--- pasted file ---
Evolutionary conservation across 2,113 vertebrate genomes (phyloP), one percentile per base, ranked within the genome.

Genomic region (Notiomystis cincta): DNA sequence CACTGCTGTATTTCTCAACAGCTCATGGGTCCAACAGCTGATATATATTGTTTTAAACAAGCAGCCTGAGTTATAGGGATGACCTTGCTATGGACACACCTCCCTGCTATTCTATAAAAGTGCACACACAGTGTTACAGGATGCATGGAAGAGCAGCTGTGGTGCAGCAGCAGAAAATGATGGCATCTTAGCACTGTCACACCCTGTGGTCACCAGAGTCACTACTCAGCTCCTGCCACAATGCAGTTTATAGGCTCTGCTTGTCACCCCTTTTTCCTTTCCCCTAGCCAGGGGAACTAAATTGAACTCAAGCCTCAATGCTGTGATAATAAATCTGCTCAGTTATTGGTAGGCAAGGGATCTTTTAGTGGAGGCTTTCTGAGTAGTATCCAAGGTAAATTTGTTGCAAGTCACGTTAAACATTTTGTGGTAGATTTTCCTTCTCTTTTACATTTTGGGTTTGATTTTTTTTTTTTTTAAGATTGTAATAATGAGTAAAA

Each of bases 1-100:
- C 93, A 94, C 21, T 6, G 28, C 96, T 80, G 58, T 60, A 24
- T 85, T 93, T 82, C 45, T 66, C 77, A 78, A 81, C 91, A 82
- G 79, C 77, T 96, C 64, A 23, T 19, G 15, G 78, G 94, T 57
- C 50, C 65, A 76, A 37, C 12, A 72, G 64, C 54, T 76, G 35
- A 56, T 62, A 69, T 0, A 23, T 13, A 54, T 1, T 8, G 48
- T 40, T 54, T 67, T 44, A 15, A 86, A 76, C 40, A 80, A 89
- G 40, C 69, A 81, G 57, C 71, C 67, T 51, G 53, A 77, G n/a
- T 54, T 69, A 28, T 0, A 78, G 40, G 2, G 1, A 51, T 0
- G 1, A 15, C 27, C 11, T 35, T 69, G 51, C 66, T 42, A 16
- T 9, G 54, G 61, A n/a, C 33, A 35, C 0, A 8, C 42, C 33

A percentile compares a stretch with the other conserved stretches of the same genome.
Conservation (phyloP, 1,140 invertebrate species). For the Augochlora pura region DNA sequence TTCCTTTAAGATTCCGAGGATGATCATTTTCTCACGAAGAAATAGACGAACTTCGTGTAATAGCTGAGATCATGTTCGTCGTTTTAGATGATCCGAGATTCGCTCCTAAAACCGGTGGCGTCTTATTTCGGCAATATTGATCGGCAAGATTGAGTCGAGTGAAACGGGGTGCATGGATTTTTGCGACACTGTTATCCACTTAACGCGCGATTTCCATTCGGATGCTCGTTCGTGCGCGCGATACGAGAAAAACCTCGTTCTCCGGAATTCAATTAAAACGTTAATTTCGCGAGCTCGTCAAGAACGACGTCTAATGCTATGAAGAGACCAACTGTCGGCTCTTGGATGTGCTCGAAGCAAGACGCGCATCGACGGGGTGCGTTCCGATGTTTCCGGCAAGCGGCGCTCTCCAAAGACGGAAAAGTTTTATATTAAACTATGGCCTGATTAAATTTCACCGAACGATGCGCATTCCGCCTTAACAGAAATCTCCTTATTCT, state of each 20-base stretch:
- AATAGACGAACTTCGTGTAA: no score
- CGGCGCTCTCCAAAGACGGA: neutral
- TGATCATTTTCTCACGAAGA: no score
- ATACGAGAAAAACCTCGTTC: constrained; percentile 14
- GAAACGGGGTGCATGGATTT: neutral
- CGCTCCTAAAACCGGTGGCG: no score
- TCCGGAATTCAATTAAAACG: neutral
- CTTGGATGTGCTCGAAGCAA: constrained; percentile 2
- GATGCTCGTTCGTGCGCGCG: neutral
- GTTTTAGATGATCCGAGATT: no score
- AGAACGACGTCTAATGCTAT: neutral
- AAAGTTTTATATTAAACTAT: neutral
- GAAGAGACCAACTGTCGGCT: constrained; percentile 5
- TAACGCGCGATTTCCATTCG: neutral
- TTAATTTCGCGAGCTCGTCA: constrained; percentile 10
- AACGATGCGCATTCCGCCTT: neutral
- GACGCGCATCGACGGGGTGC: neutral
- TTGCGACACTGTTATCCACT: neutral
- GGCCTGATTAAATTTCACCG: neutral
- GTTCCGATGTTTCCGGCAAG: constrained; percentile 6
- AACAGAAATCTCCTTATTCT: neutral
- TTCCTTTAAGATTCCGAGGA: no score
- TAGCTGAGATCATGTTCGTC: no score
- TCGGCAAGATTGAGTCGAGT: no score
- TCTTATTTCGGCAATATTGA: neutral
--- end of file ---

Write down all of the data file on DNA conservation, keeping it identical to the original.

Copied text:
Evolutionary conservation across 2,113 vertebrate genomes (phyloP), one percentile per base, ranked within the genome.

Genomic region (Notiomystis cincta): DNA sequence CACTGCTGTATTTCTCAACAGCTCATGGGTCCAACAGCTGATATATATTGTTTTAAACAAGCAGCCTGAGTTATAGGGATGACCTTGCTATGGACACACCTCCCTGCTATTCTATAAAAGTGCACACACAGTGTTACAGGATGCATGGAAGAGCAGCTGTGGTGCAGCAGCAGAAAATGATGGCATCTTAGCACTGTCACACCCTGTGGTCACCAGAGTCACTACTCAGCTCCTGCCACAATGCAGTTTATAGGCTCTGCTTGTCACCCCTTTTTCCTTTCCCCTAGCCAGGGGAACTAAATTGAACTCAAGCCTCAATGCTGTGATAATAAATCTGCTCAGTTATTGGTAGGCAAGGGATCTTTTAGTGGAGGCTTTCTGAGTAGTATCCAAGGTAAATTTGTTGCAAGTCACGTTAAACATTTTGTGGTAGATTTTCCTTCTCTTTTACATTTTGGGTTTGATTTTTTTTTTTTTTAAGATTGTAATAATGAGTAAAA

Each of bases 1-100:
- C 93, A 94, C 21, T 6, G 28, C 96, T 80, G 58, T 60, A 24
- T 85, T 93, T 82, C 45, T 66, C 77, A 78, A 81, C 91, A 82
- G 79, C 77, T 96, C 64, A 23, T 19, G 15, G 78, G 94, T 57
- C 50, C 65, A 76, A 37, C 12, A 72, G 64, C 54, T 76, G 35
- A 56, T 62, A 69, T 0, A 23, T 13, A 54, T 1, T 8, G 48
- T 40, T 54, T 67, T 44, A 15, A 86, A 76, C 40, A 80, A 89
- G 40, C 69, A 81, G 57, C 71, C 67, T 51, G 53, A 77, G n/a
- T 54, T 69, A 28, T 0, A 78, G 40, G 2, G 1, A 51, T 0
- G 1, A 15, C 27, C 11, T 35, T 69, G 51, C 66, T 42, A 16
- T 9, G 54, G 61, A n/a, C 33, A 35, C 0, A 8, C 42, C 33

A percentile compares a stretch with the other conserved stretches of the same genome.
Conservation (phyloP, 1,140 invertebrate species). For the Augochlora pura region DNA sequence TTCCTTTAAGATTCCGAGGATGATCATTTTCTCACGAAGAAATAGACGAACTTCGTGTAATAGCTGAGATCATGTTCGTCGTTTTAGATGATCCGAGATTCGCTCCTAAAACCGGTGGCGTCTTATTTCGGCAATATTGATCGGCAAGATTGAGTCGAGTGAAACGGGGTGCATGGATTTTTGCGACACTGTTATCCACTTAACGCGCGATTTCCATTCGGATGCTCGTTCGTGCGCGCGATACGAGAAAAACCTCGTTCTCCGGAATTCAATTAAAACGTTAATTTCGCGAGCTCGTCAAGAACGACGTCTAATGCTATGAAGAGACCAACTGTCGGCTCTTGGATGTGCTCGAAGCAAGACGCGCATCGACGGGGTGCGTTCCGATGTTTCCGGCAAGCGGCGCTCTCCAAAGACGGAAAAGTTTTATATTAAACTATGGCCTGATTAAATTTCACCGAACGATGCGCATTCCGCCTTAACAGAAATCTCCTTATTCT, state of each 20-base stretch:
- AATAGACGAACTTCGTGTAA: no score
- CGGCGCTCTCCAAAGACGGA: neutral
- TGATCATTTTCTCACGAAGA: no score
- ATACGAGAAAAACCTCGTTC: constrained; percentile 14
- GAAACGGGGTGCATGGATTT: neutral
- CGCTCCTAAAACCGGTGGCG: no score
- TCCGGAATTCAATTAAAACG: neutral
- CTTGGATGTGCTCGAAGCAA: constrained; percentile 2
- GATGCTCGTTCGTGCGCGCG: neutral
- GTTTTAGATGATCCGAGATT: no score
- AGAACGACGTCTAATGCTAT: neutral
- AAAGTTTTATATTAAACTAT: neutral
- GAAGAGACCAACTGTCGGCT: constrained; percentile 5
- TAACGCGCGATTTCCATTCG: neutral
- TTAATTTCGCGAGCTCGTCA: constrained; percentile 10
- AACGATGCGCATTCCGCCTT: neutral
- GACGCGCATCGACGGGGTGC: neutral
- TTGCGACACTGTTATCCACT: neutral
- GGCCTGATTAAATTTCACCG: neutral
- GTTCCGATGTTTCCGGCAAG: constrained; percentile 6
- AACAGAAATCTCCTTATTCT: neutral
- TTCCTTTAAGATTCCGAGGA: no score
- TAGCTGAGATCATGTTCGTC: no score
- TCGGCAAGATTGAGTCGAGT: no score
- TCTTATTTCGGCAATATTGA: neutral